This entry is part [part not set] of 3 in the series Thanksgiving

Gluttonous ThanksgivingThanksgiving dinner is problematic. As the food gets passed around the table, my plate fills up too quickly. It literally overflows. I would say that my eyes are bigger than my stomach, but somehow it all gets in there. I tend to hit Thanksgiving dinner pretty hard. I’m guessing you do to. There are typically two non-negotiable events on Thanksgiving day: (1) gathering around the table to eat, and (2) scattering around the house to sleep off our over-filled stomachs.

What do we do about this? Can we justify this type of gluttony in the name of Thanksgiving?

Gluttony is an interesting concept. We are quick to condemn it, but we may not have as firm a basis for doing so as we think. The Hebrew word for “glutton” is used three times in the Old Testament:

  • Deuteronomy 21:20 – “they shall say to the elders of his city, ‘This our son is stubborn and rebellious; he will not obey our voice; he is a glutton and a drunkard.’”
  • Proverbs 23:20-21 – “Be not among drunkards or among gluttonous eaters of meat, for the drunkard and the glutton will come to poverty, and slumber will clothe them with rags.”
  • Proverbs 28:7 – “The one who keeps the law is a son with understanding, but a companion of gluttons shames his father.”

The Hebrew word generally means “worthless or insignificant,” and can sometimes be used to convey treating something lightly, which is how gluttony relates to eating. We treat food as nothing, so we scarf it down in large amounts.

But look at these verses. Only Proverbs 23 mentions food at all. And even this is not clear. The Theological Wordbook of the Old Testament (TWOT) explains, “It is possible that the reference is not to the amount of food eaten (i.e. gluttony) but to the manner of banqueting.” The King James Version translates the phrase as “riotous eaters of flesh,” emphasizing the approach to eating rather than the amount eaten.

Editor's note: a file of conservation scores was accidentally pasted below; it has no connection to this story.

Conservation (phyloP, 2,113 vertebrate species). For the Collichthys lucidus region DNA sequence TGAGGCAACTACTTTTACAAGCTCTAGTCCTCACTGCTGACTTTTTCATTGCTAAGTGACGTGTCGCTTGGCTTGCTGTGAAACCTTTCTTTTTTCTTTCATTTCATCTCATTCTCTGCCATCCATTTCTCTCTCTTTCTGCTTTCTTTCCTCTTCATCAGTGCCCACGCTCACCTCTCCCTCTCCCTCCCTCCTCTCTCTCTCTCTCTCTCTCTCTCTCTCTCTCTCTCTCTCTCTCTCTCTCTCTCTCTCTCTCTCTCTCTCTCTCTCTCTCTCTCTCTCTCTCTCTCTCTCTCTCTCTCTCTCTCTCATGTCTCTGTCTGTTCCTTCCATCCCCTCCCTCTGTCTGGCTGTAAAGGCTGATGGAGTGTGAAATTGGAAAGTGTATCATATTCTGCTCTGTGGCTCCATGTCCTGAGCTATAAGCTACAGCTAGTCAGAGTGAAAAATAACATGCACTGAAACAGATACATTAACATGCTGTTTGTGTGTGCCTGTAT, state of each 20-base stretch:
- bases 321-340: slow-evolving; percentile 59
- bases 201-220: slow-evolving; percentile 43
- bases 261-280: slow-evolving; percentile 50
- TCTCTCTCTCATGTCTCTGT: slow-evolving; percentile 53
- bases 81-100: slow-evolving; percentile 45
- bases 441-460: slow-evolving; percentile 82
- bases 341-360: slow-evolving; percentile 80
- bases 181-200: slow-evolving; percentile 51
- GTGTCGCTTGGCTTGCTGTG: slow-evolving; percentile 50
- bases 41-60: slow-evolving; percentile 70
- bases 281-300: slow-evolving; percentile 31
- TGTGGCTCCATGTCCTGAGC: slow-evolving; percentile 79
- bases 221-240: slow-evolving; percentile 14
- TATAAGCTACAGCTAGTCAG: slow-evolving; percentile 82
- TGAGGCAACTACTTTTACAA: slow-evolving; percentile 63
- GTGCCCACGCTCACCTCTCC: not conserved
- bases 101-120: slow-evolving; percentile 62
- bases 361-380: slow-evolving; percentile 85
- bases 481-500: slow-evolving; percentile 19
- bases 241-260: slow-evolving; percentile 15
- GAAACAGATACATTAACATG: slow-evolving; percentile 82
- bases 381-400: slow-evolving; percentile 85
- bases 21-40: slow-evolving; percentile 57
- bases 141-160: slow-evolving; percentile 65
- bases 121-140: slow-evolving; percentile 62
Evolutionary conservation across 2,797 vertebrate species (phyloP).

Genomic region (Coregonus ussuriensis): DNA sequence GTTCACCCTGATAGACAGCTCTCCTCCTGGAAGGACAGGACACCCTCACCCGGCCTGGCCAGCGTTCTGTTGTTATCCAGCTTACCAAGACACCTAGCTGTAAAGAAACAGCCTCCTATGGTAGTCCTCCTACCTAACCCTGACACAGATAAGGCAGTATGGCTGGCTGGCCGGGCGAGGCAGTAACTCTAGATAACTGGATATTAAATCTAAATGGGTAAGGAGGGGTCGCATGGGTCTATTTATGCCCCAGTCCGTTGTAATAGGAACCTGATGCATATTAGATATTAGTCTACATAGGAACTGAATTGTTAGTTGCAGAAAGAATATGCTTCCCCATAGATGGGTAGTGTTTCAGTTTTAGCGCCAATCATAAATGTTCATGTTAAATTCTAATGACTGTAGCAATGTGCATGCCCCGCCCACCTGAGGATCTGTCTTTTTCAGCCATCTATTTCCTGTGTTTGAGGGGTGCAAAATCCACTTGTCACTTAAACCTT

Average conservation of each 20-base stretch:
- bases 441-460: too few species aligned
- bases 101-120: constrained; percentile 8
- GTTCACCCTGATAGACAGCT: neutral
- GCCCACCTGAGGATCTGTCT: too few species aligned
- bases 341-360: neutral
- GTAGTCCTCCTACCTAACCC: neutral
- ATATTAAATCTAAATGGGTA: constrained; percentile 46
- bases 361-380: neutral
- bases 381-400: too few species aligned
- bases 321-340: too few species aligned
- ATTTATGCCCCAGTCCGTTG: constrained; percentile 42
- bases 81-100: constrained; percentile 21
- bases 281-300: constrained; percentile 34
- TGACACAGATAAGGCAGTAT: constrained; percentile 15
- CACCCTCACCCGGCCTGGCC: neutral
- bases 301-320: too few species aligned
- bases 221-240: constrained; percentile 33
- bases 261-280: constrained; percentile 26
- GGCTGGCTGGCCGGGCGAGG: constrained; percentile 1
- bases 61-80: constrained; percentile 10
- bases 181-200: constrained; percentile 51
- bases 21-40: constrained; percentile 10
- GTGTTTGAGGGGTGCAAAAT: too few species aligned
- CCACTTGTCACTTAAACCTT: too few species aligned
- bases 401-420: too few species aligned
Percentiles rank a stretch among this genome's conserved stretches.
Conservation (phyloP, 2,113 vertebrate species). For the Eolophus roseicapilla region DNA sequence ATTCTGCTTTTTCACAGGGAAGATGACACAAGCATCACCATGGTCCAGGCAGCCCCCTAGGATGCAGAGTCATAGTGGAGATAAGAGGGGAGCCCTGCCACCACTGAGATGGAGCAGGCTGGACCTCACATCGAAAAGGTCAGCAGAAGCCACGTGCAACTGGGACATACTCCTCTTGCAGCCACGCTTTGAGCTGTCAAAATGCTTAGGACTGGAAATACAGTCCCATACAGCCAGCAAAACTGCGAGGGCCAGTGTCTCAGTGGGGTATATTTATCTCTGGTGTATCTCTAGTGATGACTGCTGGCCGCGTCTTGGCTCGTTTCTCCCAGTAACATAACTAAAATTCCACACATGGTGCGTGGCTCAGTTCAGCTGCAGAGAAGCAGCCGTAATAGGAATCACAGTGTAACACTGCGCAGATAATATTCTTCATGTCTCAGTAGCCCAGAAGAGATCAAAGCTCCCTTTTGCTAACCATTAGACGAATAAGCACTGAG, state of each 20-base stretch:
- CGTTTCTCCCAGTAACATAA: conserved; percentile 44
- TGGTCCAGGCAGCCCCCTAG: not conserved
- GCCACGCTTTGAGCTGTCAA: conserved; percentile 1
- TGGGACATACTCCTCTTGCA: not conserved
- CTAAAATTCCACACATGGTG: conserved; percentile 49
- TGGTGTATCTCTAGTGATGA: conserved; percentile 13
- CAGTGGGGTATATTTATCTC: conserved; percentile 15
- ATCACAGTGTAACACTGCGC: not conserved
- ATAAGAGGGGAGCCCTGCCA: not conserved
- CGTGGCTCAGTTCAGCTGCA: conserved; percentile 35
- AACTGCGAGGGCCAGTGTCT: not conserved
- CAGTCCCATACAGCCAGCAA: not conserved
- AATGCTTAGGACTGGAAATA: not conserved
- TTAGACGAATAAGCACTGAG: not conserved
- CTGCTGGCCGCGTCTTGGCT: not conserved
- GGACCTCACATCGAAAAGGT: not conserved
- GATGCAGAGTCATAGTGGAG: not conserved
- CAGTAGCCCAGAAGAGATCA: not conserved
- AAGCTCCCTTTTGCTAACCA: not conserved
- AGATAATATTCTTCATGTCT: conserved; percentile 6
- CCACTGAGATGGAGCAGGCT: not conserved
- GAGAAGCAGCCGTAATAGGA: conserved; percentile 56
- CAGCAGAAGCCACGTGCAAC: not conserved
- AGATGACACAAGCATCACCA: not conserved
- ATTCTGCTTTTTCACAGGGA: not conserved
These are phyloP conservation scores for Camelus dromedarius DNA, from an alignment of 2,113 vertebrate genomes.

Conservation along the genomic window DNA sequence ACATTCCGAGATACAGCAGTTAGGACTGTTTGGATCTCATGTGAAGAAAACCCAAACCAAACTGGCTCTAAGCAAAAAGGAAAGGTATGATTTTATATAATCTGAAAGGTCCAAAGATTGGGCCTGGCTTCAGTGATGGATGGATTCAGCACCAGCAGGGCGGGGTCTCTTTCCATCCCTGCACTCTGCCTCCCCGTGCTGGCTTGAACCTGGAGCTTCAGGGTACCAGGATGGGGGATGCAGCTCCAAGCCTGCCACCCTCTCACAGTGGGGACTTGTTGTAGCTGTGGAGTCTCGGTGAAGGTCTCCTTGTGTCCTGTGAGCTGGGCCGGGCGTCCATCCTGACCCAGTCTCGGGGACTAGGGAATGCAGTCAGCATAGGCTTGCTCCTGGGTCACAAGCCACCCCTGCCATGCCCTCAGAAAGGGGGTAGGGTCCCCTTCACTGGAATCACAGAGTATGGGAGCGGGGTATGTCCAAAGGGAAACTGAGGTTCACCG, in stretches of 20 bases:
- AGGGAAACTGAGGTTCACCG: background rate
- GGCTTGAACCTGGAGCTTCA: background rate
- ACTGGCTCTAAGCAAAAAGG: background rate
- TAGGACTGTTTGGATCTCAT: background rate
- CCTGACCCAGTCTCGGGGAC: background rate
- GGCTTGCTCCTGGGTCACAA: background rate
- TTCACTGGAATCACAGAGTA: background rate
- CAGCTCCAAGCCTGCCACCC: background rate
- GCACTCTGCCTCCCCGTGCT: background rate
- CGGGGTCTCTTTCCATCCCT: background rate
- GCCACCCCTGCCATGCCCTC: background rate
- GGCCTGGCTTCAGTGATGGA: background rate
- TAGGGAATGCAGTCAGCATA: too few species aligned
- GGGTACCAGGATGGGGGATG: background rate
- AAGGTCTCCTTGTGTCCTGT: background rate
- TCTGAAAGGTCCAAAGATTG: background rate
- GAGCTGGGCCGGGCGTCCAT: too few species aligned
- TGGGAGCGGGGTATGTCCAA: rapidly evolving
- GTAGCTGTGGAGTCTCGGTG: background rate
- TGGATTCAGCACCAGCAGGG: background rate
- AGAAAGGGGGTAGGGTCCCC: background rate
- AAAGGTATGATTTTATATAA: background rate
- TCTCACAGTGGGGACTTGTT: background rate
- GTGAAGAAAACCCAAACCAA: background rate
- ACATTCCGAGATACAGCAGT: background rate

All this means that the Old Testament tells us very little about gluttony. TWOT summarizes: “The general condemnation of gluttony as a sin rests largely upon the interpretation of this word in these few places.”

When we turn to the New Testament, things get even more interesting. Do you know who the only person to be accused of gluttony in the New Testament is? Jesus!

“The Son of Man has come eating and drinking, and you say, ‘Look at him! A glutton and a drunkard, a friend of tax collectors and sinners!’” (Luke 7:34 and Matthew 11:19)

Have you ever been accused of gluttony? If so, you’re in good company! Jesus celebrated life. He made wine for a wedding celebration. He feasted. So much so that he was accused of being a glutton.

What does all of this mean for our Thanksgiving dinner? It means that we should go for it! Eat more than you normally would. Feasting is a way of enjoying God’s bountiful provision. It’s a way of celebrating the life that God so generously bestows. We don’t need to feel guilty about taking a day to feast.

But we also can’t forget that we need to be good stewards of our bodies. There is more to life than food. Our feasting will sometimes need to be balanced by fasting. And we also need to remember that while we enjoy God’s good gifts, we need to be careful to share those gifts with others. If your Thanksgiving dinner is celebrated with a sense of entitlement that does not care about those around the world who regularly go without food, then you need to repent.

God’s gifts are meant to be enjoyed. “For everything created by God is good, and nothing is to be rejected if it is received with thanksgiving” (1 Tim. 4:4). And God’s gifts are also meant to be shared. So enjoy your Thanksgiving feast, continue to pursue justice in the earth, and continue to care for the poor and to ensure that all of God’s people can share in his good gifts.

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Mark Beuving currently serves as Associate Pastor at Creekside Church in Rocklin, CA. Prior to going back into pastoral ministry, Mark spent ten years on staff at Eternity Bible College as a Campus Pastor, Dean of Students, and then Associate Professor. Mark now teaches online adjunct for Eternity. He is passionate about building up the body of Christ, training future leaders for the Church, and writing. Though he is interested in many areas of theology and philosophy, Mark is most fascinated with practical theology and exploring the many ways in which the Bible can speak to and transform our world. He is the author of "Resonate: Enjoying God's Gift of Music" and the co-author with Francis Chan of "Multiply: Disciples Making Disciples." Mark lives in Rocklin with his wife and two daughters.